A Weekend in Seattle and Olympia: Day 2, Seattle is Actually Sunny

16th Nov 2007


The one plan we made before we arrived in Seattle was hang out in Pike's Place Market, a giant, touristy market on the waterfront that specializes in seafood.  Though other places were recommended, we only had a day and didn't want to miss it.  We also wanted to eat lunch there, and it quickly became obvious where we would eat: a place called Matt’s in the Market, the unanimous recommendation given to us.  Hidden above an unassuming stairway, it’s an airy, light-filled space with an open kitchen, trendy waitstaff, and a straightforward, well-prepared lunch menu. During dinner, things apparently get fancier with tablecloths and such, but we walked into a loft-like space with wooden tables and very little pretension.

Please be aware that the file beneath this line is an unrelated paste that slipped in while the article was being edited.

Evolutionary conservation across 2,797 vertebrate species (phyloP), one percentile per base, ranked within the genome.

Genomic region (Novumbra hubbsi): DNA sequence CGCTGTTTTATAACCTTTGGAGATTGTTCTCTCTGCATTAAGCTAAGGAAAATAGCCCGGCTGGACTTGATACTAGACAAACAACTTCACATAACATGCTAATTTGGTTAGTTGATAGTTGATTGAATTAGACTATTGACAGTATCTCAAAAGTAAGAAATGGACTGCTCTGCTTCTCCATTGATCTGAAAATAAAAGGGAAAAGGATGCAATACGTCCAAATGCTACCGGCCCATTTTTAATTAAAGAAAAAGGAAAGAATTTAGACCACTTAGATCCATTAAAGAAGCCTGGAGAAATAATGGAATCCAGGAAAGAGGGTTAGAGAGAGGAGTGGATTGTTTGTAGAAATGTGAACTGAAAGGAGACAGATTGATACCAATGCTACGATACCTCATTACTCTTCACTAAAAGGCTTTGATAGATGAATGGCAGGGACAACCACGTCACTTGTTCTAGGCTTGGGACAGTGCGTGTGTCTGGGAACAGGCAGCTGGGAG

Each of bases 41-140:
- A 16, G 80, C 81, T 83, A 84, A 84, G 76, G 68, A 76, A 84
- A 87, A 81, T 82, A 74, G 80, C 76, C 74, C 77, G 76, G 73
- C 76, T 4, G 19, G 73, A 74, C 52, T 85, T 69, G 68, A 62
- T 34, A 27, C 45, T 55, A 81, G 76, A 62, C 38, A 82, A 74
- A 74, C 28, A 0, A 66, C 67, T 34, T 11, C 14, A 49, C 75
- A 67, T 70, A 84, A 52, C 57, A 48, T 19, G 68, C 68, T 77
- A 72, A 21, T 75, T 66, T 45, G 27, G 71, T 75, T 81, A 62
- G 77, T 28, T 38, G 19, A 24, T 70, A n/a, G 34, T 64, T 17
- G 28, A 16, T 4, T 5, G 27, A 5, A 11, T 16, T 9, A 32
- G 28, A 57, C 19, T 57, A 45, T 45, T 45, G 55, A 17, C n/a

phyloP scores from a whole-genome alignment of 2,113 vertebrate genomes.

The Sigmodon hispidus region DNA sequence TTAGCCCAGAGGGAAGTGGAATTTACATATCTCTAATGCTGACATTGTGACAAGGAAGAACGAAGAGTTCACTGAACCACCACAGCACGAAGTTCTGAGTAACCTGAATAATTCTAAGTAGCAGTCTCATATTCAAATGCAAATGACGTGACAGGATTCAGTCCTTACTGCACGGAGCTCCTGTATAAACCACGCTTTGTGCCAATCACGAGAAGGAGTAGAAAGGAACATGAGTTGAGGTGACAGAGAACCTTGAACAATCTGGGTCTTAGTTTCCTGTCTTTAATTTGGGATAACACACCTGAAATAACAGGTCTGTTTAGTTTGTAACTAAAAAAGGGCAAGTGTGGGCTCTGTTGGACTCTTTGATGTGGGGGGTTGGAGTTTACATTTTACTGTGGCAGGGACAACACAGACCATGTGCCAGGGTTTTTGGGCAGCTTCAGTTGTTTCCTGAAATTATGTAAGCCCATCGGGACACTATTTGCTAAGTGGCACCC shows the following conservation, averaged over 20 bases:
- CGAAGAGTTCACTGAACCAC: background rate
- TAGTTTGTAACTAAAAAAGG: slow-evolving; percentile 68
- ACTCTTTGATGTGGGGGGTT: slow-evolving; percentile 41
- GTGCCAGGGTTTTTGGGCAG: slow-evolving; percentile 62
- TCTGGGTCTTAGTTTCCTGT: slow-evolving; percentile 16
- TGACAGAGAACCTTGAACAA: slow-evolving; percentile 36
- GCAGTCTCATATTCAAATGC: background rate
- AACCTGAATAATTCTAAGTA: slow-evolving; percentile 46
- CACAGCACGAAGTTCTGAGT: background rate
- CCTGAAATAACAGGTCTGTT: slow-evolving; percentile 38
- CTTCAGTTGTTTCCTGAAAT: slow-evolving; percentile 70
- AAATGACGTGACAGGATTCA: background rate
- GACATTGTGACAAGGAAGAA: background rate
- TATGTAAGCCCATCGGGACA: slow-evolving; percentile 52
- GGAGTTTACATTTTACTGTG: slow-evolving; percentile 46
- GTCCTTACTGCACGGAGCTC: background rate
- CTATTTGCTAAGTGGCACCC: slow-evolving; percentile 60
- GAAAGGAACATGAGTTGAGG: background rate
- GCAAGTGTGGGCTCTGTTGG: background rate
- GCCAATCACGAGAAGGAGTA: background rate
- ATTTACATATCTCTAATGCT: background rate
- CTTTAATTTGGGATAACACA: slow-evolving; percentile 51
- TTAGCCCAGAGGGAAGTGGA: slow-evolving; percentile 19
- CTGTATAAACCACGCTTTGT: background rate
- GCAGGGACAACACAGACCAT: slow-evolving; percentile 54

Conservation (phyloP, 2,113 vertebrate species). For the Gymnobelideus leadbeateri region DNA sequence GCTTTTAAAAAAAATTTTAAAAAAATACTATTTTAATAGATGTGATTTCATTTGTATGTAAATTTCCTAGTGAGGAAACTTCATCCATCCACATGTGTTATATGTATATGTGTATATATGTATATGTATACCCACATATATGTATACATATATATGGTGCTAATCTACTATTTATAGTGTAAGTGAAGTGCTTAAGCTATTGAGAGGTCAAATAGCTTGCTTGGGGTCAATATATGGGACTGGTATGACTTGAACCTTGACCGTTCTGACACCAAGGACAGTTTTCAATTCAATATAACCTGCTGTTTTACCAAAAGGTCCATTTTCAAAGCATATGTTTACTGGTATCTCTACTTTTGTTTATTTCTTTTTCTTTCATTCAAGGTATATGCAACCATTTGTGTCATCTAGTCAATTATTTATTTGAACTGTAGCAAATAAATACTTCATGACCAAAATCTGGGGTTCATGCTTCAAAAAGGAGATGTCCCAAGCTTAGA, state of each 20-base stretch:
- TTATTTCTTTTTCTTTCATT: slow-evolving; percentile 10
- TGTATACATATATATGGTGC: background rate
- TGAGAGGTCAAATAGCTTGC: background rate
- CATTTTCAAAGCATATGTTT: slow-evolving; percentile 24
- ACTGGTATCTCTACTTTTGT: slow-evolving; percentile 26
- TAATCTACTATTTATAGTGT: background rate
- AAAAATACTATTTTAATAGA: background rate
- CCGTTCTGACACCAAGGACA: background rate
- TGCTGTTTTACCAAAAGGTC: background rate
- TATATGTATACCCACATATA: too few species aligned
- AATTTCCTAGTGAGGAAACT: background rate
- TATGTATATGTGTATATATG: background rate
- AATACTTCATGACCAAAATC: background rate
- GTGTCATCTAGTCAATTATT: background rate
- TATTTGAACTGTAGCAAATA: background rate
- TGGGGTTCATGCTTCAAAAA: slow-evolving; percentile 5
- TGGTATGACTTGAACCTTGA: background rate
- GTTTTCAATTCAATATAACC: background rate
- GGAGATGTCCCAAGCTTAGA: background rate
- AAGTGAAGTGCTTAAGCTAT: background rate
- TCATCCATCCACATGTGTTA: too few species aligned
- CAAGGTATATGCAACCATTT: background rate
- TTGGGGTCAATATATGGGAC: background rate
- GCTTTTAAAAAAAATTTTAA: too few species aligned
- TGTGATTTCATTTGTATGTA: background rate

Having fully returned to a regular diet of coffee , the first thing we did was order some, which came in a giant French press full of rich Cafe Vitta, the coffee from a well-known Seattle chain.


Elin and I ordered a “Butter Lettuce Wedge Salad” to start, which came with a cava vinaigrette over crispy pancetta, smooth avocado, and lumps of mild bleu cheese.


Everyone ordered sandwiches, the most enticing option.  I achingly passed up a seared tuna with wasabi crust sandwich for a grilled pork tenderloin with spicy peppers, caramelized onions, and melted oaxaca cheese.  Two lamb burgers were ordered, and a grilled eggplant concoction with a not-basil pesto, melted cheese, and roasted tomato.  Or was it pepper.  Who can remember these things.  All I know is that it was the best sandwich among us, which isn't something I can ever remember saying about a vegetarian's meal choice.


All the soups came with crab chowder with potato, a brothy, clean-tasting soup.  With a full belly and a caffeine buzz, we set off in different directions to saunter through the market.  Though shuffled would be a better word--it was the most touristy food market I've ever seen, and nobody seemed to be familiar with sidewalk etiquette.